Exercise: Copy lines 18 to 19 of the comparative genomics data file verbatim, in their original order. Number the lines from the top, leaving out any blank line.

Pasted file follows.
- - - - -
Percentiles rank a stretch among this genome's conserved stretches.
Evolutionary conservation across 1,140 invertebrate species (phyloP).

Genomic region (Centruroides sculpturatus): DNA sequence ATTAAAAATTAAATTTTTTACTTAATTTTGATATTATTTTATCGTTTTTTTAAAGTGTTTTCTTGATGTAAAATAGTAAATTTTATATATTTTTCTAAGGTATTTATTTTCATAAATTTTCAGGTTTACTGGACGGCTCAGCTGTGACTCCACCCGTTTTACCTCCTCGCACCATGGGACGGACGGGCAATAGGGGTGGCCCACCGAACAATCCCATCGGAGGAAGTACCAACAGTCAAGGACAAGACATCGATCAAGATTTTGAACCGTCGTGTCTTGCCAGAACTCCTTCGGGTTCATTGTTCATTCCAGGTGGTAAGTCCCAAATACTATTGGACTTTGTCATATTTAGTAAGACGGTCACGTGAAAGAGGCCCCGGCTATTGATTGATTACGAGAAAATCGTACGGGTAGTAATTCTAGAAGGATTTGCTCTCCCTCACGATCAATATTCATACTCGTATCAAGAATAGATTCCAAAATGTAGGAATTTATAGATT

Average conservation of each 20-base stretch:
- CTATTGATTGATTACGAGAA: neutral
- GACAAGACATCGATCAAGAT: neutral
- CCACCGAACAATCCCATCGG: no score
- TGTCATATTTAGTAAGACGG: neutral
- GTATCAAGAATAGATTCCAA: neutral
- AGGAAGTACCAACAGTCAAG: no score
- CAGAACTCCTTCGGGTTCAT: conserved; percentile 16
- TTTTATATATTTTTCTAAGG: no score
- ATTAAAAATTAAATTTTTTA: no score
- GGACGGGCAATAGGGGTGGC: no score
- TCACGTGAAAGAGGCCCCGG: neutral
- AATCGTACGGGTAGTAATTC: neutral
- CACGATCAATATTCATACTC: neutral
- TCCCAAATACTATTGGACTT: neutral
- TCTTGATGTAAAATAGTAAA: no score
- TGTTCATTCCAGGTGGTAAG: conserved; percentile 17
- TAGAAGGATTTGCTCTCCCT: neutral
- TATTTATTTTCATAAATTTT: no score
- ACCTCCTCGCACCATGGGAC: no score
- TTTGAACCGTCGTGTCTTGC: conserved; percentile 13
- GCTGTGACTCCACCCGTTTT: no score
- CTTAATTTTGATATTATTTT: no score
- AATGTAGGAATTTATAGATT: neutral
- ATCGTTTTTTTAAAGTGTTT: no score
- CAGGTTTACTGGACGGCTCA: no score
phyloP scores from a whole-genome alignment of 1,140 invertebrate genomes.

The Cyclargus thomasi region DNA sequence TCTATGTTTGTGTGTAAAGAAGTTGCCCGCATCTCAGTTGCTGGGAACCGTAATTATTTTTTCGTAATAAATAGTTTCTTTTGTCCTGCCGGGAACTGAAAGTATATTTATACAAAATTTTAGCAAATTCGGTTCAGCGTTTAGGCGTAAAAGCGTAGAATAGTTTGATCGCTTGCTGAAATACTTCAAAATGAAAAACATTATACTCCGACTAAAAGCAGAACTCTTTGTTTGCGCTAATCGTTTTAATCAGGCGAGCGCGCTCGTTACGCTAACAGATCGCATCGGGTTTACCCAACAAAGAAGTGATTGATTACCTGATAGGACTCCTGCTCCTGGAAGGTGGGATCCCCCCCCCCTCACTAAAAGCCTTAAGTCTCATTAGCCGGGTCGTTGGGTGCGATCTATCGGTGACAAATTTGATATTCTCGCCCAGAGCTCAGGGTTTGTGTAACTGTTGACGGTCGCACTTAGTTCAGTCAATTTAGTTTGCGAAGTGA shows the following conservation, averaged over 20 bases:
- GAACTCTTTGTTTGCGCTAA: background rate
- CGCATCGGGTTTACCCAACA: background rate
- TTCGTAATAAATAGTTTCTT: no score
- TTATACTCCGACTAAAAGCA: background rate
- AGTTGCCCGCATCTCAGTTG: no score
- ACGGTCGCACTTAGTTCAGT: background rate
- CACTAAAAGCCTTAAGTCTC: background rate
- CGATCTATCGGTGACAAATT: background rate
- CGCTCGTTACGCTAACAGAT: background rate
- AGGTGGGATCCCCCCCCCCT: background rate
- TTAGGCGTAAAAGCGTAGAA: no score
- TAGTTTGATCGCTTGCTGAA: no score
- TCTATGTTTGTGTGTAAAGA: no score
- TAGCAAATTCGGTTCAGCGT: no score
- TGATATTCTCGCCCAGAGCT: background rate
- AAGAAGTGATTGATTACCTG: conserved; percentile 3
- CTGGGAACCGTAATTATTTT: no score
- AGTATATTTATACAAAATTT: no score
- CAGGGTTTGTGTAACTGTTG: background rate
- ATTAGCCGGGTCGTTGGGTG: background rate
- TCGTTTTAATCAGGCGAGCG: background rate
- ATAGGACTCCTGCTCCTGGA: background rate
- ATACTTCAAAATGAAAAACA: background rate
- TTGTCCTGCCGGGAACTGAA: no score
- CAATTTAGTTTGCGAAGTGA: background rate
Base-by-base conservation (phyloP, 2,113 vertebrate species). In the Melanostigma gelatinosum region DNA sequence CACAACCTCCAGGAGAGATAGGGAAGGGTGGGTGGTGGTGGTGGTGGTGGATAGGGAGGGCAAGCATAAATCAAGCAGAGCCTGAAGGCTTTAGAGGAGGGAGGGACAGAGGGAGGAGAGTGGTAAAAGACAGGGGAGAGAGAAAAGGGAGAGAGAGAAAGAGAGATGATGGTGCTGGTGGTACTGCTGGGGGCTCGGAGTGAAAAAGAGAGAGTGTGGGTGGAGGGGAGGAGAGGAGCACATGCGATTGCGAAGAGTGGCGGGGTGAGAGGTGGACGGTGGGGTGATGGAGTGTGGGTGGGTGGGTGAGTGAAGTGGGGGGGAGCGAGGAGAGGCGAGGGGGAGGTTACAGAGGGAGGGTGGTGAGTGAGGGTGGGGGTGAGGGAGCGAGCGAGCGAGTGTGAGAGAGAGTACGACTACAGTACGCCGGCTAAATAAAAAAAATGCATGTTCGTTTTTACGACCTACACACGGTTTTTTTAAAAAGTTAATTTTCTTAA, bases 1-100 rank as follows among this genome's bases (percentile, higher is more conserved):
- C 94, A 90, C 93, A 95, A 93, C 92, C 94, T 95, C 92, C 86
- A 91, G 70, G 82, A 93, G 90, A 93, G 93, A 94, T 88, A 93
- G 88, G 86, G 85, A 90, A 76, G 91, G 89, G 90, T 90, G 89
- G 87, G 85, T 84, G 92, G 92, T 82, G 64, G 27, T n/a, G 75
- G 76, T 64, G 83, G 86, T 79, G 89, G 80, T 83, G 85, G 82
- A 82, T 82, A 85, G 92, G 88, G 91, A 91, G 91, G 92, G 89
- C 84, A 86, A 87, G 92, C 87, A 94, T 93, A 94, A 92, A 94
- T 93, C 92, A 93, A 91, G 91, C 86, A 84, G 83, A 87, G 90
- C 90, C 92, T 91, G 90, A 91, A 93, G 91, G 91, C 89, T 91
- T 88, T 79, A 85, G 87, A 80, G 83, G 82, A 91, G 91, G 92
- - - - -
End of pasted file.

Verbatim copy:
- TCCCAAATACTATTGGACTT: neutral
- TCTTGATGTAAAATAGTAAA: no score